vrijdag 3 juli 2020

14 Singles, part 2 (P.S. ahum, 15)

Are there more singles being released in these Corona/Covid times? Or is it that I notice them more having always focused on albums? I can't tell really. Fact is that I notice a lot of singles and a lot of them are so good that I decided to pay more attention. This week there are so many that I decided to make two iterations of this series to make sure to get them all noticed. Here's part 2.

Stranded (Again). The Idolizers
Some more Rum Bar Records. The label is cranking out more records than I can keep up with. The Idolizers come with a dirty, hard-rocking punky song that allows for dancing and singing and merriment for all inclined to this kind of music. Part of the song seems an excuse to play a long guitar solo, as if the guitar caught fire and the guitarist knows this is his last one on it ever and it better be good. The message of the singer may be that he's stranded once more. What I remember when the song is said and done is that rock and roll guitar playing the song home once and for all. Like the afterburner of a fighterplane taking off. Elementary and trailblazing Stranded (Again) is. I can imagine that a whole album like this is too much of a good thing, this 2 minute something nucleus is perfection.

Seek To Hide. A Shoreline Dream
Seek To hide is A Shoreline Dream's first release since 2014 and a precursor to its album 'Melting' to be released mid August. All through the song I have the impression to be listening to at a minimum two songs together. It might be more, like in each instrument and voice one a piece. There is a lot going on and not necessarily to be digested together. The song is of the dark kind, the singing part of the whole. Double-tracked to make it sound more ominous. Feedback, distortion, fuzzed, it all suggests an influence from the shoegaze era. Taking it all in Seek To Hide seems to announce the end of time and to escape it we better start hiding now. The song is more urgent than good but certainly noteworthy.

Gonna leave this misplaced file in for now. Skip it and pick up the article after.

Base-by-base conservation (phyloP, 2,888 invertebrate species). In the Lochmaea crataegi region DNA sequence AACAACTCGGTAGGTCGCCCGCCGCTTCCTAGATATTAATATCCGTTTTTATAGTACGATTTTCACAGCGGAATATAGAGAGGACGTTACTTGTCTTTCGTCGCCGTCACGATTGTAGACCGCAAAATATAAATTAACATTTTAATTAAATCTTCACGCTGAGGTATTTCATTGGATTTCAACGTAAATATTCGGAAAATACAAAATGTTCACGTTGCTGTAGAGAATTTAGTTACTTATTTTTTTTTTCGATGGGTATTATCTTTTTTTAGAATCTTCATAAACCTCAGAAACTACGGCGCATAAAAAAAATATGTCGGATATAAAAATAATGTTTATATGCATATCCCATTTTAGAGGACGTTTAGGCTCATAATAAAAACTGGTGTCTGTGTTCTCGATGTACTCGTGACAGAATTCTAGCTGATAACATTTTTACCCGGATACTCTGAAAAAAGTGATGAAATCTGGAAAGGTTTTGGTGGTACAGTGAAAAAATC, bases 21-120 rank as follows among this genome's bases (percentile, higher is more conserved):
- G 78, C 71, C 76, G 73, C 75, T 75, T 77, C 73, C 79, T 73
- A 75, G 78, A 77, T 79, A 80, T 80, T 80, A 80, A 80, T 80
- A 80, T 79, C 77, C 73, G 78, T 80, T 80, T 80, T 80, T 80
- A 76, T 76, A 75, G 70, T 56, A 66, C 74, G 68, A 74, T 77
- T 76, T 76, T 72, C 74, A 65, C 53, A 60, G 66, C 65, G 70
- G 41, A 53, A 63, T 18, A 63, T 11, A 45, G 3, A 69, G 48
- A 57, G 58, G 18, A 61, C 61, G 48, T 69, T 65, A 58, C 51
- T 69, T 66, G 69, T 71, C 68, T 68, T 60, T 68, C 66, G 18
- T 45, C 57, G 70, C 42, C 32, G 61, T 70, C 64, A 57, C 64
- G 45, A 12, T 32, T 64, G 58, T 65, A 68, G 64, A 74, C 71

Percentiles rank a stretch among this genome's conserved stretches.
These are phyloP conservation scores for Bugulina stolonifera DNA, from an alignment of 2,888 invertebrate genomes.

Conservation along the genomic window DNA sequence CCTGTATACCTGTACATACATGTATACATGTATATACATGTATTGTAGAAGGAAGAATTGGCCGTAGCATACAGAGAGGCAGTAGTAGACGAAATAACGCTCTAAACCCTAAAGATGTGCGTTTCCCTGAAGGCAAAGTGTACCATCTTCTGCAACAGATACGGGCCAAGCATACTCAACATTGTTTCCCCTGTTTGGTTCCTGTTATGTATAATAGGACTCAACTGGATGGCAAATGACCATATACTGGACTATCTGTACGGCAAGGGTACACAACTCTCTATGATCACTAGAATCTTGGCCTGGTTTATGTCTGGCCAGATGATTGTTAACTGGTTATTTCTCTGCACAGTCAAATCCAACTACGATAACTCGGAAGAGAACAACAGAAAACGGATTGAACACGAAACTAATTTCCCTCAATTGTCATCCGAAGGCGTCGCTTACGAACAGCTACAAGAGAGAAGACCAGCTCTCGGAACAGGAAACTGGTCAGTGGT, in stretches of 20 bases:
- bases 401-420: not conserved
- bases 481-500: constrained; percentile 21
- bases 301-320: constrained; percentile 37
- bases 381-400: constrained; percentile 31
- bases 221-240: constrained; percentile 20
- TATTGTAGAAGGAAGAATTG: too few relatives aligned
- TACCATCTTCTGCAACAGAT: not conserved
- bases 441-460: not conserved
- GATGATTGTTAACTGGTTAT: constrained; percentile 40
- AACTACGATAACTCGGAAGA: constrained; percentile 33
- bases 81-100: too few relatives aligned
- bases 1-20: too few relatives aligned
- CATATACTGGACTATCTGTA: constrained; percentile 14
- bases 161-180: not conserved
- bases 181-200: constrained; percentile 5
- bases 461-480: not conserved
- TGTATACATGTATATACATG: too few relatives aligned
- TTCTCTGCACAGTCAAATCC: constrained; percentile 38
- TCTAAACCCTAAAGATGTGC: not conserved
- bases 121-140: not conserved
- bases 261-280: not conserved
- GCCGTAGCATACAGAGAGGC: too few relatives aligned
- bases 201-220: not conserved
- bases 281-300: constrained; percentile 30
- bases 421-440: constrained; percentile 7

A Song In Latin. Short Haired Domestic
The title is a bit longer actually: A song in Latin about the importance of comfortable shoes (radio edit). The music is recognisable as circa 1988 Madchester rhythms and guitar playing. Busy drumming in a mid-tempo rhythm. Accents laid down by an organ. Short Haired Domestic is producer/musician Tim Friese-Green and his wife Lee. And yes, there's Latin in the lyrics, sung with an English accent. Like most of the rest of the world I know Friese-Green for his work with Talk Talk in the 1980s.

A Song In Latin allows for slow, deliberate moving, not for abandon. For that it is too well thought out and serious. Listening better to the song there are a few nice details and an odd irritating one ("oohhh"). In the end the song is too one dimensional, so won't be listened to a lot after this review. Unfortunately quod non does not apply.

Never Die. Soft Set
The first single ever from the duo Soft Set originating from Barrie and now living in Toronto is a soft, dreamy song that simply glides into my ears. Two soft singing mail voices sooth the soul. I am reminded of an album by Lionlimb of about two years ago. The song is over within a song and a dance as it has almost no distinctive feature. It just seems to be. What I notice most is the sound of a cymbal that is mixed unobtrusively prominent into the song, coming in to support the acoustic guitar. A muted guitar plays the lead lines up front. Never Die is a song like the cymbal. It is unobtrusive and meanders along. Nothing in the singing nor the playing is drawing attention to itself, nothing really stands out as the mix, nearly, not totally, makes Never Die sound like it is one. This is not my idea of interesting music. Never Die is a nice introduction to Soft Set, James Gray and Nathan Athey, but 'Love And Dancing', the upcoming EP, will have to make true on its title to remain interesting to me.

Haal Jezelf Maar Uit Elkaar. De Breek